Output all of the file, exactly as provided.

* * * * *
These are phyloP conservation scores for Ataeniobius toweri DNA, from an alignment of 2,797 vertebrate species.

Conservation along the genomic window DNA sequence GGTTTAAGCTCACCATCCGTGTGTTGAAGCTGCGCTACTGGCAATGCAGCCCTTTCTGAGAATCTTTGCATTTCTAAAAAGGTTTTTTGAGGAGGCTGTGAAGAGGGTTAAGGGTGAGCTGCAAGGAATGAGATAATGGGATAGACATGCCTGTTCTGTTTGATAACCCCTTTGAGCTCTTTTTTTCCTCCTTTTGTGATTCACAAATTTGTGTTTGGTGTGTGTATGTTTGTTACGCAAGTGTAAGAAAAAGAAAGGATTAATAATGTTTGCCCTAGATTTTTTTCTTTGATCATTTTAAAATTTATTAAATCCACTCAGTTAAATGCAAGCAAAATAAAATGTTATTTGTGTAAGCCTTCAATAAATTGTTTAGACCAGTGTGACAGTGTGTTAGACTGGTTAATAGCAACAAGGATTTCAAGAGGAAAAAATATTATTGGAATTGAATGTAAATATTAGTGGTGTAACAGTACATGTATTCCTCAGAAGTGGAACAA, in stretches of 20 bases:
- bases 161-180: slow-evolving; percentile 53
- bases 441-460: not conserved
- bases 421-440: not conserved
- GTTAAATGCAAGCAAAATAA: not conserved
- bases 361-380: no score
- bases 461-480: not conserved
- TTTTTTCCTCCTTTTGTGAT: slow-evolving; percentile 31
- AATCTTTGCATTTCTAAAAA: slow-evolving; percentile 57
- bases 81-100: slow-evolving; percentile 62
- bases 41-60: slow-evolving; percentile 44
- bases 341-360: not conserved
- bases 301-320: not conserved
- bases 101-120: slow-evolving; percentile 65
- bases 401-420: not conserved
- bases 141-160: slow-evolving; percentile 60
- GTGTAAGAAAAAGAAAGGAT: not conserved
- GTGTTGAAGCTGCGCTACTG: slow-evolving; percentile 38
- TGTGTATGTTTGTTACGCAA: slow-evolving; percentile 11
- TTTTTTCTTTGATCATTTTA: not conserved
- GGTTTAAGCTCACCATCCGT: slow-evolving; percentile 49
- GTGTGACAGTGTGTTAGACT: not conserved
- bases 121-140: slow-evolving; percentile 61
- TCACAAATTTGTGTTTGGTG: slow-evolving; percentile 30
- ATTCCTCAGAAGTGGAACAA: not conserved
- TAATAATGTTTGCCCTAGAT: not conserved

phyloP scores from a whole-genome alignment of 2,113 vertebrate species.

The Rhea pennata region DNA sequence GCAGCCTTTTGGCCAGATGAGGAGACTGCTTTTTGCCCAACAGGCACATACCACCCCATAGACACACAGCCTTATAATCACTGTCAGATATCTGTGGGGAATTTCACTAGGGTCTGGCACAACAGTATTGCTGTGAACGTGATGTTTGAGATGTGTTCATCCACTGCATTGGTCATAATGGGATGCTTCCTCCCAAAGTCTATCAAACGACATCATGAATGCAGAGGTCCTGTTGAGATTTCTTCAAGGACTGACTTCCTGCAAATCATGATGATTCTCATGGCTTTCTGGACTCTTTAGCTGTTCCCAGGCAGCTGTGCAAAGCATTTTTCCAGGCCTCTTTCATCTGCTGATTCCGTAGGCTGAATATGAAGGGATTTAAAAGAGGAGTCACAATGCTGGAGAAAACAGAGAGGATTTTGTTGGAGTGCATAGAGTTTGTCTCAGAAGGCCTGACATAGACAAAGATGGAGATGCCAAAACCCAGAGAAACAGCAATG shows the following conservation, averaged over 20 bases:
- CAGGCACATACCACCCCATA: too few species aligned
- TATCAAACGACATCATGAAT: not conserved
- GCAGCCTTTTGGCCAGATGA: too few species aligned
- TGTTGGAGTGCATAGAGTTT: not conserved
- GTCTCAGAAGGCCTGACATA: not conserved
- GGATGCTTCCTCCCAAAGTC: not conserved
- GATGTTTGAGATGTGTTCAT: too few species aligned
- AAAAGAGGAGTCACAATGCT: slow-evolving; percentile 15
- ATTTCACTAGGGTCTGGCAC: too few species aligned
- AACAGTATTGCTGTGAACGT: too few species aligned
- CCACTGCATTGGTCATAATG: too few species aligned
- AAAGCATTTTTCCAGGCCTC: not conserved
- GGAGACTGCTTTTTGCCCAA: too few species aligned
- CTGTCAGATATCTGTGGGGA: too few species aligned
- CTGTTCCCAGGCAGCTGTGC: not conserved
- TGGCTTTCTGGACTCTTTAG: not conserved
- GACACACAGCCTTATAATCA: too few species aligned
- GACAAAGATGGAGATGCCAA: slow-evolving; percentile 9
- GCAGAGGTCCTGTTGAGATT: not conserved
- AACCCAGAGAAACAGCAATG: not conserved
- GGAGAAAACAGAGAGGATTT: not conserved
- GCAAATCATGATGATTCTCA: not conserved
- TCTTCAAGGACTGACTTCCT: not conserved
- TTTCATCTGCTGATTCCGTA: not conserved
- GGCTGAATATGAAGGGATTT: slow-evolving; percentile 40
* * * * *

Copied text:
These are phyloP conservation scores for Ataeniobius toweri DNA, from an alignment of 2,797 vertebrate species.

Conservation along the genomic window DNA sequence GGTTTAAGCTCACCATCCGTGTGTTGAAGCTGCGCTACTGGCAATGCAGCCCTTTCTGAGAATCTTTGCATTTCTAAAAAGGTTTTTTGAGGAGGCTGTGAAGAGGGTTAAGGGTGAGCTGCAAGGAATGAGATAATGGGATAGACATGCCTGTTCTGTTTGATAACCCCTTTGAGCTCTTTTTTTCCTCCTTTTGTGATTCACAAATTTGTGTTTGGTGTGTGTATGTTTGTTACGCAAGTGTAAGAAAAAGAAAGGATTAATAATGTTTGCCCTAGATTTTTTTCTTTGATCATTTTAAAATTTATTAAATCCACTCAGTTAAATGCAAGCAAAATAAAATGTTATTTGTGTAAGCCTTCAATAAATTGTTTAGACCAGTGTGACAGTGTGTTAGACTGGTTAATAGCAACAAGGATTTCAAGAGGAAAAAATATTATTGGAATTGAATGTAAATATTAGTGGTGTAACAGTACATGTATTCCTCAGAAGTGGAACAA, in stretches of 20 bases:
- bases 161-180: slow-evolving; percentile 53
- bases 441-460: not conserved
- bases 421-440: not conserved
- GTTAAATGCAAGCAAAATAA: not conserved
- bases 361-380: no score
- bases 461-480: not conserved
- TTTTTTCCTCCTTTTGTGAT: slow-evolving; percentile 31
- AATCTTTGCATTTCTAAAAA: slow-evolving; percentile 57
- bases 81-100: slow-evolving; percentile 62
- bases 41-60: slow-evolving; percentile 44
- bases 341-360: not conserved
- bases 301-320: not conserved
- bases 101-120: slow-evolving; percentile 65
- bases 401-420: not conserved
- bases 141-160: slow-evolving; percentile 60
- GTGTAAGAAAAAGAAAGGAT: not conserved
- GTGTTGAAGCTGCGCTACTG: slow-evolving; percentile 38
- TGTGTATGTTTGTTACGCAA: slow-evolving; percentile 11
- TTTTTTCTTTGATCATTTTA: not conserved
- GGTTTAAGCTCACCATCCGT: slow-evolving; percentile 49
- GTGTGACAGTGTGTTAGACT: not conserved
- bases 121-140: slow-evolving; percentile 61
- TCACAAATTTGTGTTTGGTG: slow-evolving; percentile 30
- ATTCCTCAGAAGTGGAACAA: not conserved
- TAATAATGTTTGCCCTAGAT: not conserved

phyloP scores from a whole-genome alignment of 2,113 vertebrate species.

The Rhea pennata region DNA sequence GCAGCCTTTTGGCCAGATGAGGAGACTGCTTTTTGCCCAACAGGCACATACCACCCCATAGACACACAGCCTTATAATCACTGTCAGATATCTGTGGGGAATTTCACTAGGGTCTGGCACAACAGTATTGCTGTGAACGTGATGTTTGAGATGTGTTCATCCACTGCATTGGTCATAATGGGATGCTTCCTCCCAAAGTCTATCAAACGACATCATGAATGCAGAGGTCCTGTTGAGATTTCTTCAAGGACTGACTTCCTGCAAATCATGATGATTCTCATGGCTTTCTGGACTCTTTAGCTGTTCCCAGGCAGCTGTGCAAAGCATTTTTCCAGGCCTCTTTCATCTGCTGATTCCGTAGGCTGAATATGAAGGGATTTAAAAGAGGAGTCACAATGCTGGAGAAAACAGAGAGGATTTTGTTGGAGTGCATAGAGTTTGTCTCAGAAGGCCTGACATAGACAAAGATGGAGATGCCAAAACCCAGAGAAACAGCAATG shows the following conservation, averaged over 20 bases:
- CAGGCACATACCACCCCATA: too few species aligned
- TATCAAACGACATCATGAAT: not conserved
- GCAGCCTTTTGGCCAGATGA: too few species aligned
- TGTTGGAGTGCATAGAGTTT: not conserved
- GTCTCAGAAGGCCTGACATA: not conserved
- GGATGCTTCCTCCCAAAGTC: not conserved
- GATGTTTGAGATGTGTTCAT: too few species aligned
- AAAAGAGGAGTCACAATGCT: slow-evolving; percentile 15
- ATTTCACTAGGGTCTGGCAC: too few species aligned
- AACAGTATTGCTGTGAACGT: too few species aligned
- CCACTGCATTGGTCATAATG: too few species aligned
- AAAGCATTTTTCCAGGCCTC: not conserved
- GGAGACTGCTTTTTGCCCAA: too few species aligned
- CTGTCAGATATCTGTGGGGA: too few species aligned
- CTGTTCCCAGGCAGCTGTGC: not conserved
- TGGCTTTCTGGACTCTTTAG: not conserved
- GACACACAGCCTTATAATCA: too few species aligned
- GACAAAGATGGAGATGCCAA: slow-evolving; percentile 9
- GCAGAGGTCCTGTTGAGATT: not conserved
- AACCCAGAGAAACAGCAATG: not conserved
- GGAGAAAACAGAGAGGATTT: not conserved
- GCAAATCATGATGATTCTCA: not conserved
- TCTTCAAGGACTGACTTCCT: not conserved
- TTTCATCTGCTGATTCCGTA: not conserved
- GGCTGAATATGAAGGGATTT: slow-evolving; percentile 40